Tesla confirms that they will be discontinuing the fairly new Model S 60 and 60D sedans as soon as next month. Why, you ask? The company wants to make enough room for the upcoming Model 3. But do not worry, orders of the entry level Model S (at $68,000) will be received until April 16. You should hurry up then if you still want to get any of those models before they’re scrapped.
The 60 line is currently Tesla’s most affordable electric car. It’s much more affordable than the Model S P90 D which starts at $90,700. The base model offers a 210-mile range and a battery pack capable of storing 75kWh. However, it is software limited to 60kWh, unless the buyer decides to pay an extra $6,500 to unlock its full power - increasing the driving range to 249-259 miles. Also, it will cost another $3,000 to enable the AutoPilot semi-autonomous features. Basically, you have to pay more, to get more. But not always, as the Model S 60 buyers can have access Tesla’s Supercharger network free of charge.
For the upcoming Model 3, the company plans to come out with seven options. However, if there would not be a new powertrain introduced soon enough, then they might reduce options to just five. This effort was done by the company to ensure that they have an affordable unit on hand, especially with the interest people are showing in the Model 3.
After announcing last July that the 60D and its software limited feature will be launched, Tesla realised that people were not taking advantage of the cheaper model and were still leaning towards splurging for the 75-kWh unit. So this made them decide quickly to discontinue production even before its launch.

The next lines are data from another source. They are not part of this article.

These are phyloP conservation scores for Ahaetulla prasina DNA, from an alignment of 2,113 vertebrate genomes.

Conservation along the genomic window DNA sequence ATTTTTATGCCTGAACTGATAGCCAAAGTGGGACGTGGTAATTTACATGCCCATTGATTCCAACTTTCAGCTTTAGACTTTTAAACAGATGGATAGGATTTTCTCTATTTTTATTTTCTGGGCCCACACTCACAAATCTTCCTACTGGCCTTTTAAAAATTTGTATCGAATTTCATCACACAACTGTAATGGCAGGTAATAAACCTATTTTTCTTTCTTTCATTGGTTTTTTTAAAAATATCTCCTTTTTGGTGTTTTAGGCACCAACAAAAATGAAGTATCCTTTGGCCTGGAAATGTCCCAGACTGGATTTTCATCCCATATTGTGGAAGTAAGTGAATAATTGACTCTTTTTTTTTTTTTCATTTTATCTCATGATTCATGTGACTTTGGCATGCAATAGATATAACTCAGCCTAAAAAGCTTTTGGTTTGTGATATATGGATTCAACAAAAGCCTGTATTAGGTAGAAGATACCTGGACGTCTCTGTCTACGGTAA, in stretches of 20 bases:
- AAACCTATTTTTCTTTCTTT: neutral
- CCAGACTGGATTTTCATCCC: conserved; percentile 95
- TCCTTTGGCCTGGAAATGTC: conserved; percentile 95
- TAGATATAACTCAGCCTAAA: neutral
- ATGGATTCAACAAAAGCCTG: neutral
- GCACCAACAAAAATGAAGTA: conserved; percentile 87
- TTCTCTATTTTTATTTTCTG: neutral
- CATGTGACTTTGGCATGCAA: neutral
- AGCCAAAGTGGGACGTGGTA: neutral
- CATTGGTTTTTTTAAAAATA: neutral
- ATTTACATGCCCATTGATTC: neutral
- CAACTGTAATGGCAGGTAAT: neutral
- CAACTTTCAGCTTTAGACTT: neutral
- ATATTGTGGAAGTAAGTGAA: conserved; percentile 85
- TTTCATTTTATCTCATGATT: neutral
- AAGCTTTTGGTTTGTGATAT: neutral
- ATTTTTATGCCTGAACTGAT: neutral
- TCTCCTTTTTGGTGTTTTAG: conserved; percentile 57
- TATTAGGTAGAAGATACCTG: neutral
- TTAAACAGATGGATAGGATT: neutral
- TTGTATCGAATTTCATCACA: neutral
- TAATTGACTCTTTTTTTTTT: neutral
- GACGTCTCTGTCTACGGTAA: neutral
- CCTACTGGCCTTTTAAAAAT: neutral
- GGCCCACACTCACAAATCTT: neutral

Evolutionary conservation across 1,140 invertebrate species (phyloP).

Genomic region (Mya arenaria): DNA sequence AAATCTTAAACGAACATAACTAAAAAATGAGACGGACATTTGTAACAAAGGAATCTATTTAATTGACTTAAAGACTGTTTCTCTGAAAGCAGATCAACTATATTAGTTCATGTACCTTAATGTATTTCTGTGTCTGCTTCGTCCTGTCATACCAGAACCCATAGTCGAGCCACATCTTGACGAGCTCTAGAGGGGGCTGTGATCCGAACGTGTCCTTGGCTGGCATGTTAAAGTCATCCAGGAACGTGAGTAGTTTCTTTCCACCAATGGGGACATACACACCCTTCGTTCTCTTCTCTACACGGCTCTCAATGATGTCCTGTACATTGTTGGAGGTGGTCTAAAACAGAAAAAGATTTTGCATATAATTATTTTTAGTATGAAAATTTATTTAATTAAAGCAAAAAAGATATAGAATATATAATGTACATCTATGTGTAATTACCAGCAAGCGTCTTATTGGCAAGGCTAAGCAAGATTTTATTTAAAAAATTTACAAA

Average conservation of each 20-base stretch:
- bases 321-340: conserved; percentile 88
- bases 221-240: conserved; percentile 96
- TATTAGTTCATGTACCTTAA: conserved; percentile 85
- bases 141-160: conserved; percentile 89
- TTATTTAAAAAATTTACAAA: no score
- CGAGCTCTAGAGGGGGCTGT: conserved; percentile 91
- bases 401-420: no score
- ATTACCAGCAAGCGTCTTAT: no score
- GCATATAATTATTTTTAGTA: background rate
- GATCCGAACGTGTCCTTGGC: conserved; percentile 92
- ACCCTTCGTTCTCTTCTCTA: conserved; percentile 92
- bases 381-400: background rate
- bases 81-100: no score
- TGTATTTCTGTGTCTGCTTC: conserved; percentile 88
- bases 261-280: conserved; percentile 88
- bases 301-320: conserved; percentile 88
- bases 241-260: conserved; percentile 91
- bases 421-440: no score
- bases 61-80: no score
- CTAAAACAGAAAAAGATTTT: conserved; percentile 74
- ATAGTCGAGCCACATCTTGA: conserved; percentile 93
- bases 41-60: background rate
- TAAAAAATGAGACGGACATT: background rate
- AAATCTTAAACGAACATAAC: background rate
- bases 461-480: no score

The Model 3, which will then become Tesla’s entry-level electric vehicle, is set to be priced as low as $35,000 when equipped with a small battery pack that can only hold 60kWh. And that’s it, it will not acquire the software that the 60D model had. But of course, buyers can still get their hands on a Model 3 with higher output. It’s rumored to have 70kWh but it’s still being tested. The expected price of the Model 3 will be closer to that of the Model S 75D, but will not be far from the price of the 60D.
Though priced lower than other EVs, a downside for the Model 3 is that owners are expected to pay to use their Supercharger station. Owners can either purchase an unlimited charging package, or pay per charge. The Model S, on the other hand, gets free usage of the Superchargers. In other words, Tesla expects more customers to buy the more affordable car, so a lot more people will be paying at their 632 Supercharger stations.